On 14 October 1947 Captain Chuck Yeager of the U.S. Air Force flew the Bell X-1 rocket-powered experimental aircraft, the Glamorous Glennis, faster than the speed of sound – over the high desert of Southern California – and became the first pilot and the first airplane to do so in level flight. On 16 March 1945, the U.S. Army Air Forces Flight Test Division and the National Advisory Committee for Aeronautics (NACA) made a contract with the Bell Aircraft Company to build three XS-1 (for “Experimental, Supersonic”, later X-1) aircraft to obtain flight data on conditions in the transonic speed range. The X-1 was in principle a “bullet with wings”, its shape closely resembling a Browning .50-caliber(12.7 mm) machine gun bullet, known to be stable in supersonic flight. The pattern shape was followed to the point of seating its pilot behind a sloped, framed window inside a confined cockpit in the nose, with no ejection seat. After the rocket plane ran into compressibility problems in 1947, it was modified with variable-incidence tailplane. An all-moving tail was tested in subsonic flight on theCurtiss XP-42 research vehicle in mid-1944, and earmarked for future high speed research, but its first successful transonic flight was on the X-1, allowing it to pass through the sound barrier safely. The rocket propulsion system was a four-chamber engine built by Reaction Motors, Inc., one of the first companies to build liquid-propellant rocket engines in America. This rocket burned ethyl alcohol diluted with water with a liquid oxygen oxidizer. Its thrust could be changed in 1,500 lbf (6,700 N) increments by firing just one or more than one of its chambers. The fuel and oxygen tanks for the first two X-1 engines were pressurized with nitrogen gas, but the rest used steam-driven turbopumps. The all-important fuel turbopumps were necessary to raise the chamber pressure and thrust while making the engine lighterThe Bell Aircraft chief test pilot, Jack Woolams, became the first man to fly the XS-1. He made a glide flight over Pinecastle Army Airfield, in Florida, on 25 January 1946. Woolams completed nine more glide flights over Pinecastle before March 1946, when the #1 rocket plane was returned to Bell Aircraft in Buffalo for modifications to prepare for the powered flight tests. These were held at theMuroc Army Air Field in Palmdale, California.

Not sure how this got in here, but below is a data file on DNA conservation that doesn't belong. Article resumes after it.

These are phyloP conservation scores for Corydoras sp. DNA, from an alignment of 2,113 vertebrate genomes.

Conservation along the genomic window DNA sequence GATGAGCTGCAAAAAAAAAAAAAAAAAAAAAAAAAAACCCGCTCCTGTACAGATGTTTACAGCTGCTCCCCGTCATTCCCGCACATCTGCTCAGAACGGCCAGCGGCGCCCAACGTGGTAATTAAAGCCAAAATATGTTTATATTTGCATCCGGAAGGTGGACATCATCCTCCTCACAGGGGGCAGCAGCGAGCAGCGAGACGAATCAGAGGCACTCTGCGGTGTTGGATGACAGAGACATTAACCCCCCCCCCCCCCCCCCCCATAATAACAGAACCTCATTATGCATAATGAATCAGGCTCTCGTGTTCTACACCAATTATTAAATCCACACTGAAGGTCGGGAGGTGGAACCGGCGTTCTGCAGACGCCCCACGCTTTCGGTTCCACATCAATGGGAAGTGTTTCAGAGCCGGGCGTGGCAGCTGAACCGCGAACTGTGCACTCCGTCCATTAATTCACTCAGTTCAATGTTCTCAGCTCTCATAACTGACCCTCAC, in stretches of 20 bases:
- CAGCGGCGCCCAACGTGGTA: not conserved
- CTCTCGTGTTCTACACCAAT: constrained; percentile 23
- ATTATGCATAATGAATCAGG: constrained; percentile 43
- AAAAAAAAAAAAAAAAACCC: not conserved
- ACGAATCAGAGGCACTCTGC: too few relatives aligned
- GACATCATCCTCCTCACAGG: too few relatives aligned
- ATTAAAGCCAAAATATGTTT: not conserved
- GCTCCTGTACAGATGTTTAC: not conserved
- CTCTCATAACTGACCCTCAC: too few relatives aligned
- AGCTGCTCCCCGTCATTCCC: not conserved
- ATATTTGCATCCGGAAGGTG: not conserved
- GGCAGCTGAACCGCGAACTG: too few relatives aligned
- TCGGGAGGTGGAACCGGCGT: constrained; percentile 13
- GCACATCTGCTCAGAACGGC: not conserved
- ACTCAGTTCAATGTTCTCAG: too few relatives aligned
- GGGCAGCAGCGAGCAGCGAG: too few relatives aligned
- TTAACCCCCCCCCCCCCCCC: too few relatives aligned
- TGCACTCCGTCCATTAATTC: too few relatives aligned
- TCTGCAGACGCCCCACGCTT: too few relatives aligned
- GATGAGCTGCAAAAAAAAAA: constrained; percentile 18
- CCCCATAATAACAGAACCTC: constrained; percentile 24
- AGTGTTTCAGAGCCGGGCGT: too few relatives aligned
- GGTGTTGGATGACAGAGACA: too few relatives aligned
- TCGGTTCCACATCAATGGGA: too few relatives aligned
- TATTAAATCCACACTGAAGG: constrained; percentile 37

Following Woolams’ death on 30 August 1946,Chalmers “Slick” Goodlin was the primary Bell Aircraft test pilot for the X-1-1 (serial 46-062). He made 26 successful flights in both of the X-1 from September 1946 through June 1947.The Army Air Forces was unhappy with the cautious pace of flight envelope expansion and Bell Aircraft’s flight test contract for airplane #46-062 was terminated. The test program was taken over by the Army Air Force Flight Test Division on 24 June after months of negotiation. Goodlin had demanded a US$150,000 bonus for breaking the sound barrier. Flight tests of the X-1-2 (serial 46-063) would be conducted by NACA to provide design data for later production high-performance aircraft.
On 14 October 1947, just under a month after the U.S. Air Force had been created as a separate service, the tests reached their peak with the first manned supersonic flight, piloted by Air Force Captain Charles “Chuck” Yeager in aircraft #46-062 that he had christened theGlamorous Glennis for his wife. This rocket-powered airplane was drop launched from the bomb bay of a modified B-29 Superfortress bomber, and it glided to a landing on the dry lake bed. XS-1 flight number 50 is the first one in which the X-1 recorded supersonic flight, at Mach 1.06 (313 m/s, 1,126 km/h, 800 mph) peak speed.As a result of the X-1’s initial supersonic flight, the National Aeronautics Association voted its 1948 Collier Trophy to be shared by the three main participants in the program. Honored at the White House by President Harry S. Truman were Larry Bell for Bell Aircraft, Captain Yeager for piloting the flights, and John Stack for the contributions of the NACA.The story of Yeager’s 14 October flight was leaked to a reporter from Aviation Week, and The Los Angeles Times featured the story as headline news in their 22 December issue. The magazine story was released 20 December. The Air Force threatened legal action against the journalists who revealed the story, but none was ever taken.On 5 January 1949, Yeager used Aircraft #46-062 to carry out the only conventional (runway) take off performed during the X-1 program, reaching 23,000 ft (7,000 m) in 90 seconds.
The research techniques used in the X-1 program became the pattern for all subsequent X-craft projects. The NACA X-1 procedures and personnel also helped lay the foundation of America’s space program in the 1960s. The X-1 project defined and solidified the post-war cooperative union between U.S. military needs, industrial capabilities, and research facilities. The flight data collected by the NACA in the X-1 tests then proved invaluable to further US fighter design throughout the latter half of the 20th century